On the other hand, while we approach the 15th anniversary of Hurricane Katrina, I am excited to see how, within those past 15 years, the movement has changed to see more leaders of color in key positions of leadership, groups like Hip Hop Caucus moving to the forefront, and to see young people rising up, doing so many phenomenal things and engaging in the conversation of how we connect the dots of climate justice and racial justice.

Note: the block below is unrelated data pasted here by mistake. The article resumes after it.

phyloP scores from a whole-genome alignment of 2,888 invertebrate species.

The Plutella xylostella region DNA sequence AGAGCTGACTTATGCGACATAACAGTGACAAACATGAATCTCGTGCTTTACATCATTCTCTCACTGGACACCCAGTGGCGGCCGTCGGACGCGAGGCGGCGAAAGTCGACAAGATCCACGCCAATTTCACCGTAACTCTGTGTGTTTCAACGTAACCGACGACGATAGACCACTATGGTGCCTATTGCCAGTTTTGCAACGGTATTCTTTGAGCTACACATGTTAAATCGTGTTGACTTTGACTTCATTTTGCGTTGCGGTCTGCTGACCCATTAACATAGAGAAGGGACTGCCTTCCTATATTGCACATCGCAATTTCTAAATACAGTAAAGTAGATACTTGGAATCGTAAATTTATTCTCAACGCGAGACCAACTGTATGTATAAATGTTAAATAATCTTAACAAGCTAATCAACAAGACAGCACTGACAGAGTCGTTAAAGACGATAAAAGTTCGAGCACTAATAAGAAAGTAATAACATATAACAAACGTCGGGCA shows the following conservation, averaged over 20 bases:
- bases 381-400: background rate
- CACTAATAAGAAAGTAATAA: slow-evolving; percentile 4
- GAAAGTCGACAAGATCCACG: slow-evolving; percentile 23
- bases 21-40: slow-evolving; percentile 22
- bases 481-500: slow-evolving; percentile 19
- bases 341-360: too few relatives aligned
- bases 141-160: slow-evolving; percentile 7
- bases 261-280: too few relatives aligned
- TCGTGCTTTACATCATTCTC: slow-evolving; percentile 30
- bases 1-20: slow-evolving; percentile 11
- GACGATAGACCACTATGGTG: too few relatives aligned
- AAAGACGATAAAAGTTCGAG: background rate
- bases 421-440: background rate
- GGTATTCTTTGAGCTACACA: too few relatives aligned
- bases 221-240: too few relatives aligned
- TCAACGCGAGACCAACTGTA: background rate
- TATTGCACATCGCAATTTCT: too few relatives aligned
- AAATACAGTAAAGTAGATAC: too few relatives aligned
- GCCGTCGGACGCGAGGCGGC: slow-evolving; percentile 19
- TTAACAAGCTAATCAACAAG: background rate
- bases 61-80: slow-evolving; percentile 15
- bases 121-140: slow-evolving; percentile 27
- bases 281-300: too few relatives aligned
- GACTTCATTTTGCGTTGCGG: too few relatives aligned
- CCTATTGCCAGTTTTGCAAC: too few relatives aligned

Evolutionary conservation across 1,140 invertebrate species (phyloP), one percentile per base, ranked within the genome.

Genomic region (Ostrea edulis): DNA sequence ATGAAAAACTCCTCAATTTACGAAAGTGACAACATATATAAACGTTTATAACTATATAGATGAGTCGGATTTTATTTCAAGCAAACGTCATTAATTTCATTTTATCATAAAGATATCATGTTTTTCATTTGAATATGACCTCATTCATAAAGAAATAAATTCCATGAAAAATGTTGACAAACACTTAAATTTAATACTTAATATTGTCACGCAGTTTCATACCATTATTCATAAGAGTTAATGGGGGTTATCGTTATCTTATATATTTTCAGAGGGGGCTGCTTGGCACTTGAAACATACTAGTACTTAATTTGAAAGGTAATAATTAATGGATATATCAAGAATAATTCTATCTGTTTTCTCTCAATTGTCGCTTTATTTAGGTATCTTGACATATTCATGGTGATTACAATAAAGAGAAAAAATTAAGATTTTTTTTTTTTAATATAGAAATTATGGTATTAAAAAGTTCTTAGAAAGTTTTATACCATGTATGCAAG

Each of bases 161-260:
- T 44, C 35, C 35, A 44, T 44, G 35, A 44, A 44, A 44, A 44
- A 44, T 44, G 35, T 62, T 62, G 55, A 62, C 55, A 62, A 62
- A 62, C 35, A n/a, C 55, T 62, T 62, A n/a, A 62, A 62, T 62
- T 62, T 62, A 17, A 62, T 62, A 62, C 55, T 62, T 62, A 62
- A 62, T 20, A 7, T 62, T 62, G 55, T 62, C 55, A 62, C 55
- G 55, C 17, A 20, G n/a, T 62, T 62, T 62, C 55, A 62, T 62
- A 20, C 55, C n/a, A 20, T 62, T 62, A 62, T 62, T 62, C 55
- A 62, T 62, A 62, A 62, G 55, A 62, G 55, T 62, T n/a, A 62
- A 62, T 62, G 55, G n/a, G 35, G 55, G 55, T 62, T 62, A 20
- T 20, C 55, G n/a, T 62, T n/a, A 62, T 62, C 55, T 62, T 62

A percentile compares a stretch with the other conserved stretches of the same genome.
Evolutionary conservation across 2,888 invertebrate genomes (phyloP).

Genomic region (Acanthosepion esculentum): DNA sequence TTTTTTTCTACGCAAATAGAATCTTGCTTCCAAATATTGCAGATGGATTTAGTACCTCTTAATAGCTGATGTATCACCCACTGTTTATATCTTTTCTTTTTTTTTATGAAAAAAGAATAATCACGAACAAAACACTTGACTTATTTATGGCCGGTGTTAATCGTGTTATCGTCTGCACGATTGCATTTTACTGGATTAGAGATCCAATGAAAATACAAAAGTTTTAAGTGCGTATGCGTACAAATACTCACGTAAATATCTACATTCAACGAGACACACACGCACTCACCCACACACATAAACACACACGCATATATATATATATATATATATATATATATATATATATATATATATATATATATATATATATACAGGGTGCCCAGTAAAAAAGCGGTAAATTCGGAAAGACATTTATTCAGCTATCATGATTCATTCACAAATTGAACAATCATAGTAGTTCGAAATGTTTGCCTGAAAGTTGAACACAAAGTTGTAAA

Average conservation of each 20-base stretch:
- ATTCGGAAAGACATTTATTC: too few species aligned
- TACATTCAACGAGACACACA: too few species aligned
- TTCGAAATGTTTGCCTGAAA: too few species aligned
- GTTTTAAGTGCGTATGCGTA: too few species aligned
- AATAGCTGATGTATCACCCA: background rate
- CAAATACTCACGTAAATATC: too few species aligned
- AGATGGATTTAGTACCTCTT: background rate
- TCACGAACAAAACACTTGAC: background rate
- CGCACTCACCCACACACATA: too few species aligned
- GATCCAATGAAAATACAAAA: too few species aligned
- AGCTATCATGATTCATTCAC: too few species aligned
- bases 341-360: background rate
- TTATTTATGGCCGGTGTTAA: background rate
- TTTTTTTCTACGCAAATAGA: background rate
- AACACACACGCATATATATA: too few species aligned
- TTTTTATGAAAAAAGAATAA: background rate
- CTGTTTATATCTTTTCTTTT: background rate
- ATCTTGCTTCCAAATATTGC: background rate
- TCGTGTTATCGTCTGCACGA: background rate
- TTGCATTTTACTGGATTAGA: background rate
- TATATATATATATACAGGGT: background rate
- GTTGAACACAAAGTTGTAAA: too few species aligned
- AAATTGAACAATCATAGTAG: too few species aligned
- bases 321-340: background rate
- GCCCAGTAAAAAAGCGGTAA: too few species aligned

Even though it seems to have taken a very long time to get to this point, I am encouraged by seeing large environmental organizations and environmentalists willing to have the conversation about the issues of racial justice and defunding the police. They're calling out white supremacy and institutional racism and posting it on social media. And taking part in protest and talking about it, and not acting like it's taking away from their core mission. They're understanding that they must discuss racial justice and climate justice at the same time, and not act like race is some kind of trip wire for our movement. I'm excited because it feels like we are stepping over the race trip wire at this critical moment. The stakes are clearly high, with the killings of Breonna Taylor and Ahmaud Arbery and George Floyd, but I'm very encouraged at this moment.